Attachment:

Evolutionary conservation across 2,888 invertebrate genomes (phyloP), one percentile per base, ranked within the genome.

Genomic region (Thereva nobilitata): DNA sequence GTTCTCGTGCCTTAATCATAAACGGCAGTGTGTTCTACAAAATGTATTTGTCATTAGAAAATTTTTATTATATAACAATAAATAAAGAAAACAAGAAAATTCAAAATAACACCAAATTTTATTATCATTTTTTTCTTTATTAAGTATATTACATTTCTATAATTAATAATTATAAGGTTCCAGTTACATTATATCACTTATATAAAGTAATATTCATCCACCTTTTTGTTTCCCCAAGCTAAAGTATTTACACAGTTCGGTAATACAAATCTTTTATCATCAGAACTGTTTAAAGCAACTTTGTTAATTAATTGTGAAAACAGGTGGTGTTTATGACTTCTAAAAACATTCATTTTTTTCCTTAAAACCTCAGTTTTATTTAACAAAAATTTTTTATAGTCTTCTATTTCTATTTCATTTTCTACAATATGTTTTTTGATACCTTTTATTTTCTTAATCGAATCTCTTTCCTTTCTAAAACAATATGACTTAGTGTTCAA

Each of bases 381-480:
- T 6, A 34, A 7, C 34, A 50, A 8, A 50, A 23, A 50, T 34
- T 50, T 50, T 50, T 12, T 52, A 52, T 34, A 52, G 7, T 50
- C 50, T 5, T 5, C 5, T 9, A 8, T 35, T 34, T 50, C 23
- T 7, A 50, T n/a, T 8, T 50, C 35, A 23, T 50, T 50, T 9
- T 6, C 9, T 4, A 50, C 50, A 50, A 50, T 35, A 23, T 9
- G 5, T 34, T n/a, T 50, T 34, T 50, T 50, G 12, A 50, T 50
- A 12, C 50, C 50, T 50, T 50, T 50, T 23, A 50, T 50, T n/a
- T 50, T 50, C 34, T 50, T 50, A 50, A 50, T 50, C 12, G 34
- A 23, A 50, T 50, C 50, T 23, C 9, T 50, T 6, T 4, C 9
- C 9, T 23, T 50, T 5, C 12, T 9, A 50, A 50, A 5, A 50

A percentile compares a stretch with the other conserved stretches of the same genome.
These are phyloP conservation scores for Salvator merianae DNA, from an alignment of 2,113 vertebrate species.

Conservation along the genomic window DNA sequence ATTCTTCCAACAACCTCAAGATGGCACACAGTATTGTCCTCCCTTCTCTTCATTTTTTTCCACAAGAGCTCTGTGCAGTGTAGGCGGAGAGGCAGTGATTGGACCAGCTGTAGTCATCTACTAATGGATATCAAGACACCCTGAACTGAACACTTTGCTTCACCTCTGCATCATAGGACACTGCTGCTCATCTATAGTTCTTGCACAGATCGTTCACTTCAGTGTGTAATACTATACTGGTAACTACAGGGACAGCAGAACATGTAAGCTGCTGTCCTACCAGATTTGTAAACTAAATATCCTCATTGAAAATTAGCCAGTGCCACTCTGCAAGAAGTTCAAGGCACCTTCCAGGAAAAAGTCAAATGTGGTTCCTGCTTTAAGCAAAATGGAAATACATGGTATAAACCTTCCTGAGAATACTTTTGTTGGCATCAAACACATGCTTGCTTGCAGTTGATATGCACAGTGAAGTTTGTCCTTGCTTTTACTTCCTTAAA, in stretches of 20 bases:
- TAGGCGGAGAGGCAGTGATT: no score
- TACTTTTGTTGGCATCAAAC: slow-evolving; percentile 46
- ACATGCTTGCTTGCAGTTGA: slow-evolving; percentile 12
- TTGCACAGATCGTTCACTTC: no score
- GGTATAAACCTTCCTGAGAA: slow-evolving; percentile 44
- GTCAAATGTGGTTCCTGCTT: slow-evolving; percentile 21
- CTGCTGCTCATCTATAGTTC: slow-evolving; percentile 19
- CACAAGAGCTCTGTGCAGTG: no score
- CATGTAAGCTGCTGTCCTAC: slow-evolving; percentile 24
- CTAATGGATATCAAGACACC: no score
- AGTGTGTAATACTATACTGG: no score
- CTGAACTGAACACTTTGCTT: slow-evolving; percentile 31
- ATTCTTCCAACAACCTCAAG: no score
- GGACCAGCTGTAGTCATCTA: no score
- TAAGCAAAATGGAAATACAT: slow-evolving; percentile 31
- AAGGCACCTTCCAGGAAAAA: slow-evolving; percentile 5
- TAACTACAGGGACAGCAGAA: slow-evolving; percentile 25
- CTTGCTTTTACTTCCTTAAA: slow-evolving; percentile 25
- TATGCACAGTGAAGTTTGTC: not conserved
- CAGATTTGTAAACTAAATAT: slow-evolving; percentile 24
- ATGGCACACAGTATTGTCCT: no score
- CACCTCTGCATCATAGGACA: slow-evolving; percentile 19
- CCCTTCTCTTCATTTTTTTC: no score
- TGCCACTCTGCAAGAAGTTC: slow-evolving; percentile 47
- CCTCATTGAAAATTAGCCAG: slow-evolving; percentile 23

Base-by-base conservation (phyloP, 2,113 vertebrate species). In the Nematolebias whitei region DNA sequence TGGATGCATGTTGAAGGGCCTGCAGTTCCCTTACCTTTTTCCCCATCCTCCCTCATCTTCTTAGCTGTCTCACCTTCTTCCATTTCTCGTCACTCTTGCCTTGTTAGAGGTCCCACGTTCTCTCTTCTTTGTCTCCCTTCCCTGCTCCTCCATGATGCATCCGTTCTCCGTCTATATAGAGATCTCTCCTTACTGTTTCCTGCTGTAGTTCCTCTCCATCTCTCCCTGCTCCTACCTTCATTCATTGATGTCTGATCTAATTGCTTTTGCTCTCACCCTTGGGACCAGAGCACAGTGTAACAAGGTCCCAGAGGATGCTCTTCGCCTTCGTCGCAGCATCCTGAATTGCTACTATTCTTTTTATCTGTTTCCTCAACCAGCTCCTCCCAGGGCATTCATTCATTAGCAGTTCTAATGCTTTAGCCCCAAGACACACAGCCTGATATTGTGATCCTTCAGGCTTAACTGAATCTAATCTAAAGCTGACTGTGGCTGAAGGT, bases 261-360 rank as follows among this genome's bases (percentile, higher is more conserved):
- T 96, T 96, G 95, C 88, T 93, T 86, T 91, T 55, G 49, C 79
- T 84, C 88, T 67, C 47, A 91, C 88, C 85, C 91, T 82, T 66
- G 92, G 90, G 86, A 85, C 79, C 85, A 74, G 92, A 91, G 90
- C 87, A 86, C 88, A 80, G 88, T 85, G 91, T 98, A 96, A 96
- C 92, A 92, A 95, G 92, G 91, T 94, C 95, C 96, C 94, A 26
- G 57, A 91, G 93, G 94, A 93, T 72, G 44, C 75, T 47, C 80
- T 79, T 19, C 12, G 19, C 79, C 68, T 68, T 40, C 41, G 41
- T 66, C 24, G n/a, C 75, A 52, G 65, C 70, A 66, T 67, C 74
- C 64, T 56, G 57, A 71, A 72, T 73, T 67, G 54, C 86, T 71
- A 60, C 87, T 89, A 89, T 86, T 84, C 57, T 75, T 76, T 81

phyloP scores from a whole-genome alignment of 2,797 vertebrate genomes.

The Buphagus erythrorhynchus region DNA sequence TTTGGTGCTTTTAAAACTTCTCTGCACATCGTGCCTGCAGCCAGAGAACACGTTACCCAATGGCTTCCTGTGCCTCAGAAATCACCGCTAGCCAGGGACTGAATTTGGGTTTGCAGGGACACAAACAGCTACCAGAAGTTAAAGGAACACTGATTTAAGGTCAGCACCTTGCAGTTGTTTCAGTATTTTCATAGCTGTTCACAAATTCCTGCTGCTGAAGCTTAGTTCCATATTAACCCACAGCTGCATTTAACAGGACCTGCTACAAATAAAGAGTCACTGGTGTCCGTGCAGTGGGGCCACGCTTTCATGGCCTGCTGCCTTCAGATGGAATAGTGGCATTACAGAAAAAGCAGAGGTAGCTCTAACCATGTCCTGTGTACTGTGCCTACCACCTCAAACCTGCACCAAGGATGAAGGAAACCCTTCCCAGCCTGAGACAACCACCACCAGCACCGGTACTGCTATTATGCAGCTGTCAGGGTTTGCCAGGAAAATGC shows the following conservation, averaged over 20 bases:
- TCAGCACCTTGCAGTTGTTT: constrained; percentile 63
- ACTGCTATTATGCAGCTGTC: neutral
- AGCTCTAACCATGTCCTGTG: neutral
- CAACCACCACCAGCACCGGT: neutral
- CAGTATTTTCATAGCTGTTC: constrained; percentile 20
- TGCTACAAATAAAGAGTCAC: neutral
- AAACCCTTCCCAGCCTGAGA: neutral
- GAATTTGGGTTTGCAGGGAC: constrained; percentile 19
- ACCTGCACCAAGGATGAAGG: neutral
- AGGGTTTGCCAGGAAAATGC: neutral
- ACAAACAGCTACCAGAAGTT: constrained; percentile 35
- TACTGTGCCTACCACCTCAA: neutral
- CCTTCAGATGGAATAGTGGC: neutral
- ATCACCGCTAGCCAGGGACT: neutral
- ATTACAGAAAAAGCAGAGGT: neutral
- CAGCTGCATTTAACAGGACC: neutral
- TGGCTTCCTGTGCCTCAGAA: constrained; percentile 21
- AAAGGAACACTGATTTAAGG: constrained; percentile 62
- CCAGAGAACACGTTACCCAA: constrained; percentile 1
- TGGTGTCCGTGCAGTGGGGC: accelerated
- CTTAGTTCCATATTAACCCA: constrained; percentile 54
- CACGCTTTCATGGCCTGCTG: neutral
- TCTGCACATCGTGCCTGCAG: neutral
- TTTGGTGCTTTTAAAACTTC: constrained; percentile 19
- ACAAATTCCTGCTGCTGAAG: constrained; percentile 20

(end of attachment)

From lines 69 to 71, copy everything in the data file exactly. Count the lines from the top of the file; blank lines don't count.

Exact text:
- ATTACAGAAAAAGCAGAGGT: neutral
- CAGCTGCATTTAACAGGACC: neutral
- TGGCTTCCTGTGCCTCAGAA: constrained; percentile 21